Tredyffrin Easttown School District

T/E Taxpayers Draw Short Straw: School Board Approves $4.5 million maintenance building & 3.81% tax increase

Last night’s TE School Board meeting did not mark a good night for the District’s taxpayers!  Many of us left the meeting disheartened and feeling like the warm summer evening would have been better spent with a glass of Chardonnay.  Here are the highlights, or rather low-lights of the meeting.

New Maintenance & Storage Building:   $4.5 million, approved 8-1 (Liz Mercogliano dissenting vote)

The District’s Business Manager Art McDonnell and the architect Tom Daley from Daley & Jalboot presented a lengthy presentation on the proposed $4.5 million maintenance & storage building. Helping to convince that the project was necessary, photos of current overcrowded storage facilities, closets, etc. accompanied the presentation.  Taxpayers did not question that something needed to be done to improve the situation but did question the project’s escalating costs, the Old Lancaster Road location and the treatment of the neighbors. The fantasy architectural drawings indicate a tree-lined boulevard, not the realty of Old Lancaster Road … a narrow residential street of small homes sitting below grade to this new, large maintenance building.

2015-16 Budget: Approved deficit budget with a 3.81% tax increase, 8-1 (Liz Mercogliano dissenting vote).

The 3.81% tax increase marks the eleventh straight year that the TE School Board has raised taxes. According to the Philadelphia Inquirer from Sunday, June 14, the 3.81% tax increase for 2015-16 marks the largest tax increase in Chester County.

The last year the TESD saw no tax increase was 2004-05 as seen below:

• 2015-16: 3.81%
• 2014-15: 3.4%
• 2013-14: 1.7%
• 2012-13: 3.3%
• 2011-12: 3.77%
• 2010-11: 2.9%
• 2009-10: 2.95%
• 2008-09: 4.37%
• 2007-08: 3.37%
• 2006-07: 3.90%
• 2005-06: 1.40%
• 2004-05: Zero Tax Increase

Discretionary compensation increases above the 1.7% contract for Supervisors and Administrators:  Approved 7-2 (Liz Mercogliano and Scott Dorsey dissenting votes)

Valley Forge Middle School Fencing:  Board agreed to further discussion of hiring of a fencing safety consultant at the next Facilities Committee meeting.  An RFP for safety expert to be sent in the Fall.

TE School District Redistricting:  Based on the distribution of voters in the school district, there is under representation of elected officials in Tredyffrin, District 2.  It was suggested that the Board’s Legislative Committee would review the redistricting issue at their next meeting, in September. Disenfranchised voters are discussing a grassroots effort of their own re redistricting.

Reflecting on last night’s school board meeting, had me wondering why should I or other citizens bother to show up?  As some have often stated on Community Matters, the Board seemingly makes its decisions in advance and then delivers those decisions as a united front. Questions from the public are only marginally answered, if at all.  The Board views comments from residents as criticism and/or annoyances.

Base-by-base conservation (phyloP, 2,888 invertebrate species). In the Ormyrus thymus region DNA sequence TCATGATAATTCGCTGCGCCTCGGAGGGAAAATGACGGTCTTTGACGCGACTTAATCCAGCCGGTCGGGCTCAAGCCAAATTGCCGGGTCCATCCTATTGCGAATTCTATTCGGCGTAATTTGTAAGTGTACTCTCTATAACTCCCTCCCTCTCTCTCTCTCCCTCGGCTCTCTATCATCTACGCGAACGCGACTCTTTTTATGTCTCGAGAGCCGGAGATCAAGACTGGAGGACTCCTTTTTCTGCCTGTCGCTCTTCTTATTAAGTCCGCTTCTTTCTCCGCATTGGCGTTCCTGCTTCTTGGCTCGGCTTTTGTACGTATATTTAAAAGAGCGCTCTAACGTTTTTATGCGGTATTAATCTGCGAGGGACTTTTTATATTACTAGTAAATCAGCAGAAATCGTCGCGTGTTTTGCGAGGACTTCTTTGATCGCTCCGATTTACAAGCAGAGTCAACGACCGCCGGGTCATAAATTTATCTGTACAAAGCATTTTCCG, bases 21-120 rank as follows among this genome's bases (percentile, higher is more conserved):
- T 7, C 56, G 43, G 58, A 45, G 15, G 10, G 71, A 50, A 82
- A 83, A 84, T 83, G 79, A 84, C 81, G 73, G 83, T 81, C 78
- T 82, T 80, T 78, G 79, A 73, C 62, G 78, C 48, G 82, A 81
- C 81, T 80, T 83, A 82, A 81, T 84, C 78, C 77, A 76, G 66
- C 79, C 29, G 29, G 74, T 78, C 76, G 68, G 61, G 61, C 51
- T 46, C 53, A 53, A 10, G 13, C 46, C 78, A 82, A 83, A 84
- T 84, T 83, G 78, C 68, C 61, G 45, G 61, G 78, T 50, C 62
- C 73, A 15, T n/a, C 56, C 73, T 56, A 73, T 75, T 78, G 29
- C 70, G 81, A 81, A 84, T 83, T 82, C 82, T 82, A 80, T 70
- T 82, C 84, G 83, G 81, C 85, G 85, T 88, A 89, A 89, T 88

Election Day is November 3, 2015.  Five seats on the TE School Board are on the November ballot – Vote for Change!

Question: To fence or not to fence at Valley Forge Middle School? Answer: No for Election Year, but 2016 is another story!

 

I attended the TE School District Facilities Meeting on Friday.   Thinking that the fencing at Valley Forge Middle School discussion would be put to bed finally, the audience learned instead that the never-ending saga would continue…

After months and months of legal bills on the District’s side (i.e. taxpayers) and on the part of the Chesterbrook Civic Association and Green Hills residents, the Board has decided the District needs another school safety study, which will focus on fencing at VFMS, before they can make a decision. After TESD President Kris Graham read her statement proposing the hiring of a safety consultant for the Valley Forge Middle School fencing project, other Board members embraced the suggestion.  What?

As background regarding the school safety study – In January 2013, the District hired Andy Chambers (the former Tredyffrin Township Police Chief) as the safety consultant to review the safety of the eight schools.  Initially Chambers’ hiring was included on a school board consent agenda.  Facing claims of Sunshine Act violation, the District solicitor Ken Roos recommended the ‘reconsideration’ of Chambers at the following Board meeting.  Ultimately, Chambers was hired with a 7-2 vote with former school board members Anne Crowley and Rich Brake citing ‘lack of transparency’ in their dissenting votes.   The public was told that Chambers contract was ‘not to exceed’ $11,500.

The Board has repeatedly cited the safety report as the rationale for building fences around the schools – it certainly provided the basis for why the five elementary schools were fenced last summer. The public was not provided input for the safety study and we were not permitted to see the safety study when completed (the Board cited safety reasons).   The District has denied right-to-know requests for the study.

The taxpayers paid for the District’s safety study two years ago, which claims to suggest that all District schools need to be fenced.  Why is the 2013 safety study not applicable for VFMS?